Mali's government appealed for calm on Monday after jihadists ransacked a town near the Ivory Coast border in the second attack in the south in less than three weeks.
Fighters carrying an Islamist flag took control of part of the town of Fakola on Sunday, attacking security forces and damaging a number of public buildings, including the town hall and police station, according to locals.
A government statement posted on Facebook on Monday said the army had been deployed to the area to hunt down the jihadists, who escaped after ending their brief occupation.
"The government of the republic of Mali strongly condemns these barbaric attacks aimed at sabotaging the actions for peace and stability in Mali," it said.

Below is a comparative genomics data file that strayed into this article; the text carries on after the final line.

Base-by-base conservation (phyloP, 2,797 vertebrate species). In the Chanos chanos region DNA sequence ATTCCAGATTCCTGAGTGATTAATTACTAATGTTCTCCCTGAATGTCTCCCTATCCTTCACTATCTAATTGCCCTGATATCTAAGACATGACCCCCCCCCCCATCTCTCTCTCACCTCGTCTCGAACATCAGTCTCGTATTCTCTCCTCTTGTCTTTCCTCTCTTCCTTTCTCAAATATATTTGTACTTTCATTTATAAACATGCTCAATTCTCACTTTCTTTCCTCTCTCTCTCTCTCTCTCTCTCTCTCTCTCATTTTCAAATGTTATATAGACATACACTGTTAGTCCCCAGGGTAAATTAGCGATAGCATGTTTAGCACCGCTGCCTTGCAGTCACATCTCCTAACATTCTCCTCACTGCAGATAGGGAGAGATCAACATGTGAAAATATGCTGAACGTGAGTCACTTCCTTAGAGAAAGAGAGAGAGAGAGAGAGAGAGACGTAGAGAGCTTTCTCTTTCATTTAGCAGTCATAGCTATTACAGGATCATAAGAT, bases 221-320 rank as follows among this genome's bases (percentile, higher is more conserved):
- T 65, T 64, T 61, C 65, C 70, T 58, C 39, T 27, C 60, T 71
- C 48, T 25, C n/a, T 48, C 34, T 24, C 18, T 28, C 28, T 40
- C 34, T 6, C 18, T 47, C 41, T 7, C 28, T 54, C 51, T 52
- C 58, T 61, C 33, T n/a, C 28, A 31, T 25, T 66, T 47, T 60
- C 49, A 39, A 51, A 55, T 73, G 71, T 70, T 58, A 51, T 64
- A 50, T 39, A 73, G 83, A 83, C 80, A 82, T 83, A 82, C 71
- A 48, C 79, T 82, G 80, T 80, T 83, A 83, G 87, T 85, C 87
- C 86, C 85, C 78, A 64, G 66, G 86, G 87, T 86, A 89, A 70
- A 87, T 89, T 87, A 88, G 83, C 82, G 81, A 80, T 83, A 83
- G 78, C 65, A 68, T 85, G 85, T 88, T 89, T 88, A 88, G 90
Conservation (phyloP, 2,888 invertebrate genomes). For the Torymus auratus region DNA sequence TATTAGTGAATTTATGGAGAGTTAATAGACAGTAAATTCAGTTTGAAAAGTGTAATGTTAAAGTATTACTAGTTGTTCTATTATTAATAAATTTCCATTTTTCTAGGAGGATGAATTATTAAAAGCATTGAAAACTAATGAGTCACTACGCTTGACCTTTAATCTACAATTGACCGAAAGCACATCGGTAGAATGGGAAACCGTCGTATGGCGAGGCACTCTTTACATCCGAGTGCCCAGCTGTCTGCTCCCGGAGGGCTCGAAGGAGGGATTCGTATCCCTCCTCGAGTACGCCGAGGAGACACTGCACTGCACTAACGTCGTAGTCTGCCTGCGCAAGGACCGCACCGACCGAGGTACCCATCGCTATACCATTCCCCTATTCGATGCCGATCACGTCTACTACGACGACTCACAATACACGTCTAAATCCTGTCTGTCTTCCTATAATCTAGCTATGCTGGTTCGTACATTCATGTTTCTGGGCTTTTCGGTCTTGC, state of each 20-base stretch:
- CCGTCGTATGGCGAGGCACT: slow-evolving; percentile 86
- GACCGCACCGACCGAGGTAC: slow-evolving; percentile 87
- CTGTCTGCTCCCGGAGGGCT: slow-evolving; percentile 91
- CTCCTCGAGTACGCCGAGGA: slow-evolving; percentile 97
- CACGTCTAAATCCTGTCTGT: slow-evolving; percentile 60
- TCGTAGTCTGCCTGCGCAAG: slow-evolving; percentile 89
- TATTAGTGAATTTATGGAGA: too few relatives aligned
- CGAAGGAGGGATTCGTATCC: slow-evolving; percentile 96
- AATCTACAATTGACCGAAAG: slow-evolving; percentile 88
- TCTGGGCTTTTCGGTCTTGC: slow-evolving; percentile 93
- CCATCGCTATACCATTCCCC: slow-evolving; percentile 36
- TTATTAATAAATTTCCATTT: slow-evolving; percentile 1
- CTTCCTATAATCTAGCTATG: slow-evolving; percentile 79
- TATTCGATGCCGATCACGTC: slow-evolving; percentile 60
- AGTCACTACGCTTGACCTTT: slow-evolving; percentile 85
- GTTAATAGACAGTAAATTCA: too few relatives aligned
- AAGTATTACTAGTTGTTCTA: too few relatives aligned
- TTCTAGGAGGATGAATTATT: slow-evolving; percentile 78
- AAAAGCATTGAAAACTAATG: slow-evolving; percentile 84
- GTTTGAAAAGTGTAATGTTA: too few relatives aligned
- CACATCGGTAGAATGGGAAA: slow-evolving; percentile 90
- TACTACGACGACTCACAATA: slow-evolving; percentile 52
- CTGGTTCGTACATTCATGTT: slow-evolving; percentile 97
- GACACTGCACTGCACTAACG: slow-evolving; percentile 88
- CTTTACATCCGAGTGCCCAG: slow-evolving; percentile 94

"The government... asks the population to remain calm and cooperate with the defence and security forces in their fight against terrorism."
Despite the recent signing of a peace accord between the government and a coalition of rebel groups, Mali remains deeply divided among rival armed factions and is battling an ongoing Islamist insurgency.
A local politician and residents said the attackers, who chanted verses from the Koran, were members of the jihadist militia Ansar Dine, which normally operates in Mali's northern desert.
Incursions in the south remain extremely rare, although the group was said to have been behind an ambush less than three weeks ago in the nearby town of Misseni, when jihadists killed a policeman and hoisted their flag at a military base. No deaths were reported in Sunday's attack.
Ansar Dine took control of northern Mali in 2012 alongside other jihadist factions linked to Al-Qaida, before being ousted by a French-led international military intervention.
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